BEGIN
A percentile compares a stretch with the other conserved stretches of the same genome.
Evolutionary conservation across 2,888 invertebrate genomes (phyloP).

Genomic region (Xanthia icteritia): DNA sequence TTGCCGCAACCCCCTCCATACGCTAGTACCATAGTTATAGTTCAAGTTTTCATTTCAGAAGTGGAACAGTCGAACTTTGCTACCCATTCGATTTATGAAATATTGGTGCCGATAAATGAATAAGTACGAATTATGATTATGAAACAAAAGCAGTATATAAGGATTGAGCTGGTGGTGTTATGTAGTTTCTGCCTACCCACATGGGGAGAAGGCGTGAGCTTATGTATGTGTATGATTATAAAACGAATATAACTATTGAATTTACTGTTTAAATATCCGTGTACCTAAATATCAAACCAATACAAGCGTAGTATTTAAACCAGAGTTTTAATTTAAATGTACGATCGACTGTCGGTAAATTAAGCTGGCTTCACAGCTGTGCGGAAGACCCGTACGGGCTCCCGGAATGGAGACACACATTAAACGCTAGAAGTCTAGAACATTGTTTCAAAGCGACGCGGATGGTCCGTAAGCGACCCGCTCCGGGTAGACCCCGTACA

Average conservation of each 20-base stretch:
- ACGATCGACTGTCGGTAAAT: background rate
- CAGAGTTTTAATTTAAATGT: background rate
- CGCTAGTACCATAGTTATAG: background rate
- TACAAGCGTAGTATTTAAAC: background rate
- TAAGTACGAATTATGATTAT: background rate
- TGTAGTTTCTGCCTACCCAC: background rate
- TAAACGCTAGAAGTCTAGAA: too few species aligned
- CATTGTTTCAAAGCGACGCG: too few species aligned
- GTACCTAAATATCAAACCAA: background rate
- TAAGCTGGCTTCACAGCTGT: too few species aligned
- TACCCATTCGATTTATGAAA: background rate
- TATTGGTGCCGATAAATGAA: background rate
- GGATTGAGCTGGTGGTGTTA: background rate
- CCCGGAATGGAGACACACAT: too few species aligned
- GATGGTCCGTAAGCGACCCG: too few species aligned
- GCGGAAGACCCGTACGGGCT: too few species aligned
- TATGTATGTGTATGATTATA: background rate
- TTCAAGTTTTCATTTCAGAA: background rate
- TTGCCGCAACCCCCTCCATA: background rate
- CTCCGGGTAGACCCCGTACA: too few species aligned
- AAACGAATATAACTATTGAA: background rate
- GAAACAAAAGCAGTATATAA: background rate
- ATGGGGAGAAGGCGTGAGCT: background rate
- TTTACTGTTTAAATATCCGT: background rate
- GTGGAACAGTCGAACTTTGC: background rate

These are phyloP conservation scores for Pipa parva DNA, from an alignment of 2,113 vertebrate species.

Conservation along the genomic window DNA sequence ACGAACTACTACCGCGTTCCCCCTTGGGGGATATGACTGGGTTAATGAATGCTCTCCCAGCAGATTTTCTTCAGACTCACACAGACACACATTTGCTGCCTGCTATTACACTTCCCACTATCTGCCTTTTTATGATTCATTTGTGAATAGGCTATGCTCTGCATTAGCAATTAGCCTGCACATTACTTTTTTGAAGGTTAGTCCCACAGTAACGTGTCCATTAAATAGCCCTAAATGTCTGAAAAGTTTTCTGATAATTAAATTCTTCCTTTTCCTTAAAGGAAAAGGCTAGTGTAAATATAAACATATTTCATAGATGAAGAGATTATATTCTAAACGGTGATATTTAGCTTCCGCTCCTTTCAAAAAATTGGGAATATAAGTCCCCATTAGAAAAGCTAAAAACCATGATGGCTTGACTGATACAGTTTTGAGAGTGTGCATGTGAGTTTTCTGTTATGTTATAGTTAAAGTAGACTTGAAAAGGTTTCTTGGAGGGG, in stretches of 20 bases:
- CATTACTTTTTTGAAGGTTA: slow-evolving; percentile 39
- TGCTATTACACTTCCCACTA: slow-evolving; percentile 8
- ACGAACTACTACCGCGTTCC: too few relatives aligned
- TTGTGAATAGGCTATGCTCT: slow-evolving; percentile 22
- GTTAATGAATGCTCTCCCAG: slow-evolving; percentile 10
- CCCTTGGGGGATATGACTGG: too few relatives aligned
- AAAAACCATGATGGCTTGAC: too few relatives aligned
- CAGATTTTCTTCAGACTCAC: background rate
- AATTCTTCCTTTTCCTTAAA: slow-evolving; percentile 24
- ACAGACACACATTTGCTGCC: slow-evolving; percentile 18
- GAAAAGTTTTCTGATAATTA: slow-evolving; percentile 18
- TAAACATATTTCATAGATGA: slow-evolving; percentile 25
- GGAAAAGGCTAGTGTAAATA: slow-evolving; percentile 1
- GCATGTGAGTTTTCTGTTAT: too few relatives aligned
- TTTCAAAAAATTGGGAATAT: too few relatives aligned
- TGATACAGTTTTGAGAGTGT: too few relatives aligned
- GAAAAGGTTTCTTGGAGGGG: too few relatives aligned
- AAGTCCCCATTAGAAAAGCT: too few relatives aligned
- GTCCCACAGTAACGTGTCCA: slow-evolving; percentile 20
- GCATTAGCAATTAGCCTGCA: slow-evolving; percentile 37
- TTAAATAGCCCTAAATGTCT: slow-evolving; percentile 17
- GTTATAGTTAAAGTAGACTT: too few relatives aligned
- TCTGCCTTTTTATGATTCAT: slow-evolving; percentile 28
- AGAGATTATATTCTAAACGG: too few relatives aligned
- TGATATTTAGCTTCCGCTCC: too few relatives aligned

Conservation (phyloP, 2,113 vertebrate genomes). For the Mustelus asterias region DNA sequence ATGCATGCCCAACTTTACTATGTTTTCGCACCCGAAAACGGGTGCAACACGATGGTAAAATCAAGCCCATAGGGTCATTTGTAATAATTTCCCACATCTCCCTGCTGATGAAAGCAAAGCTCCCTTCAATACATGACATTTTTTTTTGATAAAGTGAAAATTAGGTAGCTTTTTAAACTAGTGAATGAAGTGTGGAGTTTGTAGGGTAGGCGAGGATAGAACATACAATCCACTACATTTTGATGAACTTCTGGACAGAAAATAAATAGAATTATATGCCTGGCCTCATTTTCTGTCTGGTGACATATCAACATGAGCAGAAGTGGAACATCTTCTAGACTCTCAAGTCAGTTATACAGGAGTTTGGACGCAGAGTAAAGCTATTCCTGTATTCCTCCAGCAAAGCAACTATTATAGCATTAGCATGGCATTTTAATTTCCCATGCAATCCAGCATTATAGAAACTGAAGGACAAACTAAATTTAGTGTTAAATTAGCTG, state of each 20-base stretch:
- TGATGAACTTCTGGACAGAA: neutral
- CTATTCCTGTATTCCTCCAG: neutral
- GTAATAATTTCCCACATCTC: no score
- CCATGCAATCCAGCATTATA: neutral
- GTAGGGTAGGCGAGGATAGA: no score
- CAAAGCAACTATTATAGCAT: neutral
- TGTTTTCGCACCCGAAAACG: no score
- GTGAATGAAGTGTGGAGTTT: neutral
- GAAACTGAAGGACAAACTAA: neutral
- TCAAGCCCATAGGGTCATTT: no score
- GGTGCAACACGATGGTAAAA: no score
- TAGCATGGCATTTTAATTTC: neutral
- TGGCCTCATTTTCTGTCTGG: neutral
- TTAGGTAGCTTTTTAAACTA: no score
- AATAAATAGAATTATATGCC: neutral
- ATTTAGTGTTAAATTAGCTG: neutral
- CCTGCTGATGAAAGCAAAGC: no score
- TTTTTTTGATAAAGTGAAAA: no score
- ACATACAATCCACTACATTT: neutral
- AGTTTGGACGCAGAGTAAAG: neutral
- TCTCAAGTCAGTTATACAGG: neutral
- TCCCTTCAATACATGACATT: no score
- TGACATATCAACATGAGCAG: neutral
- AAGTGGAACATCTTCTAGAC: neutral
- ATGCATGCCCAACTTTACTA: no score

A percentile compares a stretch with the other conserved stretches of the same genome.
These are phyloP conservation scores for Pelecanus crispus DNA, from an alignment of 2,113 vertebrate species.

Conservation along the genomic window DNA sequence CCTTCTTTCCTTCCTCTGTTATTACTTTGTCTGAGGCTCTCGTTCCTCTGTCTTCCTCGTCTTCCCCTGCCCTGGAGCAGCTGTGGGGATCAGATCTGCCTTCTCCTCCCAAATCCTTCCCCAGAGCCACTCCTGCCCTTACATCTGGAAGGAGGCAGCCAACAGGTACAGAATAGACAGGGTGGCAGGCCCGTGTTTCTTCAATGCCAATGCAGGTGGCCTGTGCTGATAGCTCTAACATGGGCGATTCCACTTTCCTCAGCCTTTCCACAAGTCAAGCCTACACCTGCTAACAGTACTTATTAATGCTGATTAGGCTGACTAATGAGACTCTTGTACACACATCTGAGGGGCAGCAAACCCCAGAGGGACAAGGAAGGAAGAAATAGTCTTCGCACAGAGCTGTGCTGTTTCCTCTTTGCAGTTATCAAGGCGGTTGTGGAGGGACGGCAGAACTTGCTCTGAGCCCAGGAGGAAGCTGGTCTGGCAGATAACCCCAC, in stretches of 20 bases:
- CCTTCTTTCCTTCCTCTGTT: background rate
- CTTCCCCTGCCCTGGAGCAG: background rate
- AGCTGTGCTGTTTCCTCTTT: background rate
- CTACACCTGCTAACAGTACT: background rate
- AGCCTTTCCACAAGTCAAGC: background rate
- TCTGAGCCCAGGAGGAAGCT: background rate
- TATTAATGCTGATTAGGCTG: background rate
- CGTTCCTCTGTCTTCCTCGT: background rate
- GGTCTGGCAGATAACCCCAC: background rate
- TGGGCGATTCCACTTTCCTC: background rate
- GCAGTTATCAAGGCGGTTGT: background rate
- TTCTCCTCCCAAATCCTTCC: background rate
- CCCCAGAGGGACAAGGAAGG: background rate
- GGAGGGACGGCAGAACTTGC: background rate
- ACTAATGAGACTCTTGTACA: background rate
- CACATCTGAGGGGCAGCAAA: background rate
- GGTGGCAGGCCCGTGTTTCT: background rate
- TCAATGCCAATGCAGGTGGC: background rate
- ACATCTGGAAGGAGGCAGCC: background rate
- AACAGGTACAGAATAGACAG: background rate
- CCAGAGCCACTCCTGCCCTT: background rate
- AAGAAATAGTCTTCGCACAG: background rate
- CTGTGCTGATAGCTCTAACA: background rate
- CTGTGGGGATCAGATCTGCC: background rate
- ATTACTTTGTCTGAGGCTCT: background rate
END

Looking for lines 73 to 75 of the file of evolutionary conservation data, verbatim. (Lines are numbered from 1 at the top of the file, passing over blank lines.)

- ATTTAGTGTTAAATTAGCTG: neutral
- CCTGCTGATGAAAGCAAAGC: no score
- TTTTTTTGATAAAGTGAAAA: no score